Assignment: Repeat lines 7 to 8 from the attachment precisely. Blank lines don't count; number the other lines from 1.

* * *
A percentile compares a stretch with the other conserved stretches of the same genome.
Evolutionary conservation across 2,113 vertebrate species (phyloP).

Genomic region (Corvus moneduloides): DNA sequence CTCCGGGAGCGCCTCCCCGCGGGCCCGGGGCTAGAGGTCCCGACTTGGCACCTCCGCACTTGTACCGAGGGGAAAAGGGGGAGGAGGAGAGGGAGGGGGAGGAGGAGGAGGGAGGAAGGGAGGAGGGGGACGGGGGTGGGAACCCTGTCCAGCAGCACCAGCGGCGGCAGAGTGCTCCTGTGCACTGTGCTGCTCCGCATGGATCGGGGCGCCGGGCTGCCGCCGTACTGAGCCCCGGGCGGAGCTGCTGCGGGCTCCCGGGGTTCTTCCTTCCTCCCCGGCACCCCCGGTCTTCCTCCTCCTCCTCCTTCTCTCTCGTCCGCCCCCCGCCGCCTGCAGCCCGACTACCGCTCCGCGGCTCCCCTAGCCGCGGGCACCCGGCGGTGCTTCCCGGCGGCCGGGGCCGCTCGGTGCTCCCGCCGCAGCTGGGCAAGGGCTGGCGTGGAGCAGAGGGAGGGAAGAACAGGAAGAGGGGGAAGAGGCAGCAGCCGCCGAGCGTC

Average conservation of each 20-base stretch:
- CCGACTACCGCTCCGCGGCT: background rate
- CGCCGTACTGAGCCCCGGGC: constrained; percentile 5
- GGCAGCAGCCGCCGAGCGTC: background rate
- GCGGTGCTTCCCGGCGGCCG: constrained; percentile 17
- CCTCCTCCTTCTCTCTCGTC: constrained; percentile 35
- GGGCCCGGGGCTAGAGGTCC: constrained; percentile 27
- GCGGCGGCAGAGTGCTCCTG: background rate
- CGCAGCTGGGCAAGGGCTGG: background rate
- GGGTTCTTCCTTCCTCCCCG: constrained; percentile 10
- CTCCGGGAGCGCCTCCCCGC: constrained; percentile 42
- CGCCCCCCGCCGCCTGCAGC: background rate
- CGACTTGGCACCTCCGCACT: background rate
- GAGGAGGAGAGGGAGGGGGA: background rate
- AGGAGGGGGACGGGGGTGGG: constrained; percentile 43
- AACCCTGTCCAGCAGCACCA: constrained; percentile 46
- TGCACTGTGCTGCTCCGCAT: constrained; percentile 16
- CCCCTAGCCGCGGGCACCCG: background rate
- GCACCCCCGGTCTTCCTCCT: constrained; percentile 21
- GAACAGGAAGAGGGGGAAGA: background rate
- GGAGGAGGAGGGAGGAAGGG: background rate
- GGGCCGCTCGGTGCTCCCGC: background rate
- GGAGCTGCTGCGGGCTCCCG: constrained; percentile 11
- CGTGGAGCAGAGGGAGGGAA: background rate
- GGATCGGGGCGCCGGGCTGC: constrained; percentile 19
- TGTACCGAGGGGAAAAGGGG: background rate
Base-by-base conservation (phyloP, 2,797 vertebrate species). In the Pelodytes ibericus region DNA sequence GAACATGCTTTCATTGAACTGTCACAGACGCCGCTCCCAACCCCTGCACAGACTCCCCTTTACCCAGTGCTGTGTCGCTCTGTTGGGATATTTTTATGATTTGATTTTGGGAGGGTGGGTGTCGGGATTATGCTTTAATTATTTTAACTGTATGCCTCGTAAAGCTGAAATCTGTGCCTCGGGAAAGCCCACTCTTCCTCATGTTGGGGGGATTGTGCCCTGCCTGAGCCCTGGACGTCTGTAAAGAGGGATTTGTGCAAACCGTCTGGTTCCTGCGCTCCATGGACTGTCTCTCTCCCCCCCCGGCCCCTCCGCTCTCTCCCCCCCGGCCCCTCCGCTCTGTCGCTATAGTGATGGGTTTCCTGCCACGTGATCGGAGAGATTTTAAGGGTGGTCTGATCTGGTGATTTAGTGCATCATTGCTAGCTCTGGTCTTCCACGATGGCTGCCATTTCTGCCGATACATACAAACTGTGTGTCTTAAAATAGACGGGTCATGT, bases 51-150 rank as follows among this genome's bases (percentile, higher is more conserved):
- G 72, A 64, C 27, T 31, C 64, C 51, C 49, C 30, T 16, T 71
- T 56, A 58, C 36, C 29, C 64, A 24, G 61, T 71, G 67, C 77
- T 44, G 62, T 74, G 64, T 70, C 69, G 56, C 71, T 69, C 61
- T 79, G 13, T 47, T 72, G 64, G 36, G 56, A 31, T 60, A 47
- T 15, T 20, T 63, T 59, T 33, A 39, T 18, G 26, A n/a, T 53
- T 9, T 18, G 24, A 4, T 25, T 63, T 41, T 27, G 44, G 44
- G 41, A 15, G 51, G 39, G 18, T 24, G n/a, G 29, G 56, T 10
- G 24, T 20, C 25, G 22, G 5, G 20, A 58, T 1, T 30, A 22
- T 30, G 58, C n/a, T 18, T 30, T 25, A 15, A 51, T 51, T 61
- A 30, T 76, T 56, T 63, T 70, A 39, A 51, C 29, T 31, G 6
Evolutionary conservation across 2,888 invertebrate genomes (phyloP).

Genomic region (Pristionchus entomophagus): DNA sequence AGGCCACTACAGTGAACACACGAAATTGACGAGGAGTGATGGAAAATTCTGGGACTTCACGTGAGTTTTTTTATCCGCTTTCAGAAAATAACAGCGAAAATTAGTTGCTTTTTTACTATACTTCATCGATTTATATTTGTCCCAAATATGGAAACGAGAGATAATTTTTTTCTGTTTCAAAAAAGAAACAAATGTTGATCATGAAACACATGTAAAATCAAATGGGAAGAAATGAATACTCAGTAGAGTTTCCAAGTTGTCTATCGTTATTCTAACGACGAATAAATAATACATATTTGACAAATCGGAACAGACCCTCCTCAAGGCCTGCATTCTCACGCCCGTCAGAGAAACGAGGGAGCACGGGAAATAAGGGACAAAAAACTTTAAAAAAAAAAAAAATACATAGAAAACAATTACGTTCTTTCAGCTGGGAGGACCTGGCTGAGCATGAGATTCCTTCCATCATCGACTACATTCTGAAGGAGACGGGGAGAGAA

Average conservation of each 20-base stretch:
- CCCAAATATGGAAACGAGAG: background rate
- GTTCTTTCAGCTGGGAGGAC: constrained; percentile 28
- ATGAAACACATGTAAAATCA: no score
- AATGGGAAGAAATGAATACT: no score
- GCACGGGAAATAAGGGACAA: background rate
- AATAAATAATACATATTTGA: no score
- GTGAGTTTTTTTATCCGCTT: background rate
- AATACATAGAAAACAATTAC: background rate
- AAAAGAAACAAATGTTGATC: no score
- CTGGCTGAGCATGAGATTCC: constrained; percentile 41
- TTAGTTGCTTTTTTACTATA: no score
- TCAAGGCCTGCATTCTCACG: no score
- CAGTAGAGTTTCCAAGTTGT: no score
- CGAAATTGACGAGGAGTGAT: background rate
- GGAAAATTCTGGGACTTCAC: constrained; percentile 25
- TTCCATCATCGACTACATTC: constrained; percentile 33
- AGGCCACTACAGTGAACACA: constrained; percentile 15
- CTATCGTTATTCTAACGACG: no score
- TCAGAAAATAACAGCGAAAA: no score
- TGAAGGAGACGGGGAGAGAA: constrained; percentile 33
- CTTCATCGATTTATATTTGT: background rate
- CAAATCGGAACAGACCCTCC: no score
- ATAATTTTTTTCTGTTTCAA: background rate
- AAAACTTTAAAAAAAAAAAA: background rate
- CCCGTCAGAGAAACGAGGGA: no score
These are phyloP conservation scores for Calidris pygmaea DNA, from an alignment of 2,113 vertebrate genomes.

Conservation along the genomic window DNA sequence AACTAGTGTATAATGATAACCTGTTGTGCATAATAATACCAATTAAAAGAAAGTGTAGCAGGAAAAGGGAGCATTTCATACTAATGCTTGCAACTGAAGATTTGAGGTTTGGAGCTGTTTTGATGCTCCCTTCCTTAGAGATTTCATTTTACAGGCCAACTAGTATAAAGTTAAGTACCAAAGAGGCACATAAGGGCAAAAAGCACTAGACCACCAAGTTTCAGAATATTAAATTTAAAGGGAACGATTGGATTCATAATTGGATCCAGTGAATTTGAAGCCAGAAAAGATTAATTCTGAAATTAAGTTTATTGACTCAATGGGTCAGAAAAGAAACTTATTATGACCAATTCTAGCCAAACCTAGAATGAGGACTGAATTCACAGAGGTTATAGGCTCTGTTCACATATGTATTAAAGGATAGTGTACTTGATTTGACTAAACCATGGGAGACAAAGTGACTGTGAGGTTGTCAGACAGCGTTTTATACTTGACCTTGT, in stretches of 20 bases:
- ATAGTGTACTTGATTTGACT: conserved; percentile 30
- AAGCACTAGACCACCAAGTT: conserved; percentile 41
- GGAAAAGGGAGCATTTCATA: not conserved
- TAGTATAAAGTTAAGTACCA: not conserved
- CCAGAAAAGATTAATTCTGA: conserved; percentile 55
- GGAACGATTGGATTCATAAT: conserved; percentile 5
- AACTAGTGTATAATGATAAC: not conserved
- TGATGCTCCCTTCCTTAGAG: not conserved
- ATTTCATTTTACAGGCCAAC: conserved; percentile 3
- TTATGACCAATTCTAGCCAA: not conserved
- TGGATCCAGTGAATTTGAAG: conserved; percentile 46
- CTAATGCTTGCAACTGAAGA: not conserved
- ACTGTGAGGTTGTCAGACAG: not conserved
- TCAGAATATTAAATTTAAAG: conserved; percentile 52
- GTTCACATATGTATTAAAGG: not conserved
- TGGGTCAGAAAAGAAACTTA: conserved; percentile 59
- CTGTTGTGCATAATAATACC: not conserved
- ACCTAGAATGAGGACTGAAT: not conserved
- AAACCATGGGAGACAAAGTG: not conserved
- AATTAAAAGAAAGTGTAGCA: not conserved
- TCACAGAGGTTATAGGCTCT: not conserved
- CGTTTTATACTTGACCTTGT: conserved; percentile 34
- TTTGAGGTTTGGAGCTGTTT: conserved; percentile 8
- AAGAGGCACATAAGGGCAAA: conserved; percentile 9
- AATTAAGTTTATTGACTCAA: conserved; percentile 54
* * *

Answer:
- GGCAGCAGCCGCCGAGCGTC: background rate
- GCGGTGCTTCCCGGCGGCCG: constrained; percentile 17